Alternatively, function activation may be provided by the display screen 301 that would responsibly label interactively defined function keys 302. The interactively defined and labeled function keys permit a reduced set of function keys to provide access to individual sets of multiple functions as is suggested by the illustration.

In particular the interactively defined and labeled function keys may be automatically configured and reconfigured by a specific video transmission or other information downloaded from, for example, the multimedia player. For example, when a specific viewer accesses the remote control, the display may show blinking icons for voicemail and email received for that individual.

Keys may be labeled, and other keys found in the art may be added responsive to the particular requirements of the functions implemented. Further, the capabilities, functions, keys and other elements of a remote control device may be synergistically integrated with a remote keyboard with integrated touch pad and/or pointing device. In such embodiments, the function keys or dedicated keys, for example, may be configured to provide direct access to the various functions.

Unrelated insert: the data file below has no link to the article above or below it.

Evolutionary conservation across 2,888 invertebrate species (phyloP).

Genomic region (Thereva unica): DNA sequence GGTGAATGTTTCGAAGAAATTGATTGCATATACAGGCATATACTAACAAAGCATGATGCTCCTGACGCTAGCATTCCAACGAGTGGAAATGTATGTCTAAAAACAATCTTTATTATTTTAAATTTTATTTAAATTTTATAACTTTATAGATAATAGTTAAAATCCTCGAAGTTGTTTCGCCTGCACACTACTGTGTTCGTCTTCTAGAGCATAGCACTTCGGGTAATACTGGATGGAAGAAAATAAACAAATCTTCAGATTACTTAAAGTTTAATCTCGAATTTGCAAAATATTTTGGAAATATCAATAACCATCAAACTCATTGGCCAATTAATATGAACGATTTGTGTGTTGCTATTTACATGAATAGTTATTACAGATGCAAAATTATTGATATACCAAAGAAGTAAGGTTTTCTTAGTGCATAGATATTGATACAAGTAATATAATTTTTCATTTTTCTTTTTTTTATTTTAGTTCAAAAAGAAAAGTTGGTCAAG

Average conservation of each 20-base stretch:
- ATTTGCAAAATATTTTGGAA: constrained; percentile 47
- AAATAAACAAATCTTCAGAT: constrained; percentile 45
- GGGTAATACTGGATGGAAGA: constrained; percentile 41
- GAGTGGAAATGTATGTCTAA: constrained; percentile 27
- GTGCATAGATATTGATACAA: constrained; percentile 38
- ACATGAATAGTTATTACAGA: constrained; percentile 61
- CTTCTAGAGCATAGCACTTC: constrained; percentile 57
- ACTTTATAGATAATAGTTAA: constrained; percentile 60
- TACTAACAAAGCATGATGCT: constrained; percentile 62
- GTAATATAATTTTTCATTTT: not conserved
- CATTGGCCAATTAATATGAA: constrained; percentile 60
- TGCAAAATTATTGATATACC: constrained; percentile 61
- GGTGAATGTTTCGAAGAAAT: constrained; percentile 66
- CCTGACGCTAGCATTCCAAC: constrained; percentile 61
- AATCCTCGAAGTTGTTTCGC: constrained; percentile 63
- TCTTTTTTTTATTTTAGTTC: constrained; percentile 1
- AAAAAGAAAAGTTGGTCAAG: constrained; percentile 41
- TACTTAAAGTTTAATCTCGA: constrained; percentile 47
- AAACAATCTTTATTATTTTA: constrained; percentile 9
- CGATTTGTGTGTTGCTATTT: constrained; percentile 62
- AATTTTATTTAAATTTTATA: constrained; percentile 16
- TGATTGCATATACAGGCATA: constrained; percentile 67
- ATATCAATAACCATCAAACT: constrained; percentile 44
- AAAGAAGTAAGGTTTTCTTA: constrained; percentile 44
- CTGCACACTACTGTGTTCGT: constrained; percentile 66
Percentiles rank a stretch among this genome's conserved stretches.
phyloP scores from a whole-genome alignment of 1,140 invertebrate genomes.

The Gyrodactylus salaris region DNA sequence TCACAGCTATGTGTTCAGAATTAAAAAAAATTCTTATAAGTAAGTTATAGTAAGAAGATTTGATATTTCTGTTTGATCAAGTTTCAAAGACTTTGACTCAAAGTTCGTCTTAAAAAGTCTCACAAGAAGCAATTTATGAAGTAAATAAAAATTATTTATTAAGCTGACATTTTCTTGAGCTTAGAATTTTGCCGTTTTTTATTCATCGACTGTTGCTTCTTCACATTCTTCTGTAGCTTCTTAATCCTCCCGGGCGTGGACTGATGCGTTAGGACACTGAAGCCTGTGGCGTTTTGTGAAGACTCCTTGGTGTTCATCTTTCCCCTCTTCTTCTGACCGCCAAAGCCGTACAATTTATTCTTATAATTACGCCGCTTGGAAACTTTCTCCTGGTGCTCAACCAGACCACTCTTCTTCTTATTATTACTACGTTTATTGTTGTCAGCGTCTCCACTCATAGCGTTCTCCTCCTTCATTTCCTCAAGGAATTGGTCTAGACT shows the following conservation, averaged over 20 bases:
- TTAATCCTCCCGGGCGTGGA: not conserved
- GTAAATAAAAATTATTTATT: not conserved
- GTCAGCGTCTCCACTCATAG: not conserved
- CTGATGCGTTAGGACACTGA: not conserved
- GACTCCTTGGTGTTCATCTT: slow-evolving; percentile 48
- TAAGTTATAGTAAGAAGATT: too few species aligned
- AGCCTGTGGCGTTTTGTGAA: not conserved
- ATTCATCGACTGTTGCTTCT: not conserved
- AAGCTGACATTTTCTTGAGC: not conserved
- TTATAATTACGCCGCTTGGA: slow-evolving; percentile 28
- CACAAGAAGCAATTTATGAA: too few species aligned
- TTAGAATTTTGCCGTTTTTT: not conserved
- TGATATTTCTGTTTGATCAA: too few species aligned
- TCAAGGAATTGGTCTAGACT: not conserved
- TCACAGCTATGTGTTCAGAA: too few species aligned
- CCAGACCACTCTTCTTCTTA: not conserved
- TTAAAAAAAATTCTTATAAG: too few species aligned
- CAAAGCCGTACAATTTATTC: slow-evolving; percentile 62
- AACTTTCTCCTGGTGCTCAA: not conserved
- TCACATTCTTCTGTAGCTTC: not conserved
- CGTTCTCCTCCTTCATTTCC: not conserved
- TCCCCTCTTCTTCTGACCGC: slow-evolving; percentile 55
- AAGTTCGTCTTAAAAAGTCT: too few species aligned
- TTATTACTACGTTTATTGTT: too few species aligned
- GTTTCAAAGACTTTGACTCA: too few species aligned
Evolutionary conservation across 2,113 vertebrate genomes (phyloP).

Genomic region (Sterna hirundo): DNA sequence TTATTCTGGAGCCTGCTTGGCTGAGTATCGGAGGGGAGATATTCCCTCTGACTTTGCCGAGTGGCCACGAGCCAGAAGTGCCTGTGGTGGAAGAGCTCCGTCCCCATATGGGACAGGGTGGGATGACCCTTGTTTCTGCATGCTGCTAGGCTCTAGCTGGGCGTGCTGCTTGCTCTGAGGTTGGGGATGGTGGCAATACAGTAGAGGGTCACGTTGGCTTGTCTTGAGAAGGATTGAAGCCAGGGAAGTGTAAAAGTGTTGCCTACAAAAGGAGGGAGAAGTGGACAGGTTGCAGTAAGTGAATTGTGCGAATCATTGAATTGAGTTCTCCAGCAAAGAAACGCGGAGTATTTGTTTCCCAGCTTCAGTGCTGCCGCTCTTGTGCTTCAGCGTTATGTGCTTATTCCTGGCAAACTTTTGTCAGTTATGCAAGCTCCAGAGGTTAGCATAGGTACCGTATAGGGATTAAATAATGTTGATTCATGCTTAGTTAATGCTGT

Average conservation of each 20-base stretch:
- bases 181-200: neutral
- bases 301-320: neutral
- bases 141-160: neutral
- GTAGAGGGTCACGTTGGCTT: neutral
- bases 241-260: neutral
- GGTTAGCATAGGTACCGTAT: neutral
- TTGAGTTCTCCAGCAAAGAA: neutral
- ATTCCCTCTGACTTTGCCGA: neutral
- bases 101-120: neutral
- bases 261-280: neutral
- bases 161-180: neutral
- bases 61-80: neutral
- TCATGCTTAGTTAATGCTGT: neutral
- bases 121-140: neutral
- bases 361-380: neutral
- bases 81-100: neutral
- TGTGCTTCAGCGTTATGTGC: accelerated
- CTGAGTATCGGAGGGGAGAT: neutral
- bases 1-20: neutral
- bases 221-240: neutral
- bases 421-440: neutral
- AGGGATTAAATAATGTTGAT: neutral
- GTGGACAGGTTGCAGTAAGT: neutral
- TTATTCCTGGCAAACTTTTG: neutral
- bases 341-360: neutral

FIG. 4 is a flow chart of a method for providing a user an identification of the performer/character during playback of a video. When, during a playing of a video 401, processing software receives a function activation event, it determines whether it is a Who function activation event or not 402. If the Who function activation is not activated, then the appropriate function is processed 403

Optionally, the activation of the Who function causes processing software to automatically pause the playing of the video if not already paused 411. The pausing of the video 411 may be optional as a user may desire that the video continue playing and the Who function would dynamically respond to changes in the current play location. As detailed with respect to FIGS. 1G and 1H a user may prefer to obtain contemporaneously updated frame accurate identification of the character/performer as the video continues to be played. In such cases, user preference would disable the Who function from automatically pausing the playing of the video.